Alterations in gene expression also are dependent on both the model and the degree of severity of LV dysfunction. For example, Heather et al.  showed that MCAD activity was reduced by 33% at six months post coronary artery ligation, a time point at which ejection fraction was reduced by more than 50% relative to sham. In the present study, myocardial MCAD activity was not decreased in HF; however, as the level of LV dysfunction would be considered mild-to-moderate our findings may reflect an earlier stage in disease progression. This concept is supported by a study by Sack et al.  which showed that LV hypertrophy was associated with decreased mRNA expression of mcad, with no change in protein or enzyme activity. In contrast, when LV hypertrophy progressed to heart failure, decreased mcad was accompanied by decreased protein and enzyme activity. These data support the existence of a temporal pattern for metabolic changes that are contingent on the stage or progression of myocardial dysfunction/failure. In fact, results from this study and our previous investigations, suggest that alterations in ventricular systolic function were not a direct result of, or necessarily associated with, alterations in mitochondrial function, at least in the context of high fat feeding under conditions of myocardial injury. Our results that support this novel concept include the findings that, 1) there were marked decreases in ventricular function in HF at sixteen weeks despite no alterations in mitochondrial respiration; 2) ventricular function in SHAM+FAT was either unaltered or improved, despite a decrease in mitochondrial respiration; and 3) improvements in ventricular systolic function in HF+FAT were associated with increases in mitochondrial respiration above that of HF and SHAM. These data point to a possible “disconnect” between mitochondrial and ventricular function that may be model dependent. That is to say, that in this model of mild-to-moderate heart failure/dysfunction, alterations in myocardial ventricular function do not directly reflect changes in mitochondrial function. However, as ventricular dysfunction progresses to more severe or decompensated heart failure, mitochondrial alterations would be expected to contribute to, or be associated with, ventricular dysfunction.
The nutritional composition of the high fat diet must also be considered in light of our findings. An inevitable result of producing a diet high in fat is that the carbohydrate content of the diet is decreased (saturated fat diet caloric content; 60% fat, 20% protein, 20% complex carbohydrates; normal diet caloric content; 14% fat, 26% protein, 60% carbohydrate). Recent studies have shown a high fructose [42, 43] or sucrose diet , but not complex carbohydrate diet, exacerbated LV dysfunction and increased mortality, suggesting that the protective effects of high fat may actually be a result of a diet low in simple sugars. Alternatively, high fat diets also have been shown to promote insulin resistance, a condition that was not apparent in our study following sixteen weeks of high fat feeding, but should be examined more thoroughly in future investigations. The effects of a high carbohydrate (either complex or simple sugars) diet on mitochondrial oxidative phosphorylation and ETC activities have not been examined and should be the target of future investigations. The composition of specific fatty acids in the diet also may play a critical role in determining the impact of a nutritional intervention on myocardial function. A recent study by Chicco et al.  demonstrated that despite having similar effects on cardiac morphology and function, the composition of the high fat diet differentially affected mortality with high linoleic acid significantly improving survival rates relative to a high fat lard based diet. Similarly, Okere et al.  showed that saturated and unsaturated fatty acids elicit different effects on PPARα-mediated gene expression, fat distribution, and cardiomyocyte apoptosis. Additional studies are needed to fully elucidate the effects of dietary composition on ventricular and mitochondrial function.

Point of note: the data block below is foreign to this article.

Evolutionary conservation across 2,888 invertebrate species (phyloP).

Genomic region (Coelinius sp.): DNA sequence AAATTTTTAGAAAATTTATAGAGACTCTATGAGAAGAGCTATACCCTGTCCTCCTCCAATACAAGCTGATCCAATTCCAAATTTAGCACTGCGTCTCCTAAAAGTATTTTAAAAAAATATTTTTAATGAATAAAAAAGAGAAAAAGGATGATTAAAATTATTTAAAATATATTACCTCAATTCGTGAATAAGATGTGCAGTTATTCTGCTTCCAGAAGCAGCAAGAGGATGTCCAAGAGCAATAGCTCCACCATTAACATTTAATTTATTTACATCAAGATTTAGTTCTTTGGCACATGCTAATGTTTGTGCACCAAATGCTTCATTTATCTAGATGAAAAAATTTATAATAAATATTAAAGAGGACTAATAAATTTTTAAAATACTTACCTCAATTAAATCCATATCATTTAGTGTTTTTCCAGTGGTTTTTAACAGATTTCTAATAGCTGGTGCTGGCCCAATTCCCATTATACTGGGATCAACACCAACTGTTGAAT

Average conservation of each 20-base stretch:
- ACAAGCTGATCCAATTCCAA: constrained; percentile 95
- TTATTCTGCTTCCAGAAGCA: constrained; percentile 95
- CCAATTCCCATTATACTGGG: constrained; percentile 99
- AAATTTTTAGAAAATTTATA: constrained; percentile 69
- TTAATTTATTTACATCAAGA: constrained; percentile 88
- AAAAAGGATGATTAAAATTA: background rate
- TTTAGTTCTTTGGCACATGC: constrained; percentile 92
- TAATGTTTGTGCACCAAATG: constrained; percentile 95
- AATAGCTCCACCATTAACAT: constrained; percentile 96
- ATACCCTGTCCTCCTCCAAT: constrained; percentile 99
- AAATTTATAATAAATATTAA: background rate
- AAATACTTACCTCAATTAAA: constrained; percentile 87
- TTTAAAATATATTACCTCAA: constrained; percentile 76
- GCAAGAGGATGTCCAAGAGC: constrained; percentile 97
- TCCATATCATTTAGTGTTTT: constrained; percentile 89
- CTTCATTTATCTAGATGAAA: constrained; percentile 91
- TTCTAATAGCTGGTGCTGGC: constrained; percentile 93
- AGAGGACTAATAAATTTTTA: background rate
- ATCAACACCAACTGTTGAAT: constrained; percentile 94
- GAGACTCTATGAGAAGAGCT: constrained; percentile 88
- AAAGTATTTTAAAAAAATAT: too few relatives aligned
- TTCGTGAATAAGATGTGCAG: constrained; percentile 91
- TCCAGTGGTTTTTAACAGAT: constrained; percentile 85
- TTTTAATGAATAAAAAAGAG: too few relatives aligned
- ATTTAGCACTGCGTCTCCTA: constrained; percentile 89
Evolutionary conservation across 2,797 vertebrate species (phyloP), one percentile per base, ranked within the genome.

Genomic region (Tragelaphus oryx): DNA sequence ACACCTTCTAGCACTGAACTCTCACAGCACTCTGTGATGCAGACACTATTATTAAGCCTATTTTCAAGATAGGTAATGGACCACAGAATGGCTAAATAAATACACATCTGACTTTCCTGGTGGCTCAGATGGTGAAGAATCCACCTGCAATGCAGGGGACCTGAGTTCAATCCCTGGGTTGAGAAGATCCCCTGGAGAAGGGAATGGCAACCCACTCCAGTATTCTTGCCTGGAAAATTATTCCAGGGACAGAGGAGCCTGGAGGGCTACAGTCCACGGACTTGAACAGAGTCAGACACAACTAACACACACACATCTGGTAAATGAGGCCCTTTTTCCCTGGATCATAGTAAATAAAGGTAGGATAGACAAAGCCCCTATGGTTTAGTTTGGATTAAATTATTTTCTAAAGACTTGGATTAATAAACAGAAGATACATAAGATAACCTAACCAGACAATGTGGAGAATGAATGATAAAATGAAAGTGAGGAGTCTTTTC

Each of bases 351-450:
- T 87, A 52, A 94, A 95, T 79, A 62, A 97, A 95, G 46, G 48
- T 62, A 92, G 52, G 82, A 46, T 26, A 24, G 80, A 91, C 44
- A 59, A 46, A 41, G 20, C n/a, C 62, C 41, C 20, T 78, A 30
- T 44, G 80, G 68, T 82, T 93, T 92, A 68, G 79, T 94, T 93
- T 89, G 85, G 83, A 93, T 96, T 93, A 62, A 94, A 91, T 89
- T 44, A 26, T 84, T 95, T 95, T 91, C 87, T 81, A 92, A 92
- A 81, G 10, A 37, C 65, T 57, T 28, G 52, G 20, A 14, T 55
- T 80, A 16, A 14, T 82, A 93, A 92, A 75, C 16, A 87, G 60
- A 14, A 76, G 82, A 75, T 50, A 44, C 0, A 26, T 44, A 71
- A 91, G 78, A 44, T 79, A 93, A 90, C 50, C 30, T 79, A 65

A potential limitation of the current study is that we assessed specifically the impact of high fat feeding on the heart, but did not assess the effects of high fat on extra-myocardial tissues. Obesity and elevated blood lipid levels are associated with disease conditions that include hepatic steatosis, type 2 diabetes, and coronary artery disease [47, 48], all of which when left untreated are associated with increased rates of morbidity and mortality. Additionally, a high fat diet is associated with increased coronary artery ligation-induced sudden death , indicating prolonged exposure to high dietary fat may have important consequences on cardiovascular health that were not assessed in the current study.
In summary, our results clearly show that high fat feeding impacts a variety of cellular processes that differentially alter mitochondrial function under normal and pathological conditions. High fat induced alterations in mitochondrial function; however, we have shown that the effects of high fat in normal animals were not necessarily evident under pathological conditions, such as mild-to-moderate heart failure/dysfunction. Mitochondrial alterations and lipotoxic conditions might be expected to contribute to ventricular dysfunction as ventricular dysfunction progresses to more severe or decompensated heart failure.
The authors would like to thank Bridgette Christopher for her expert technical assistance.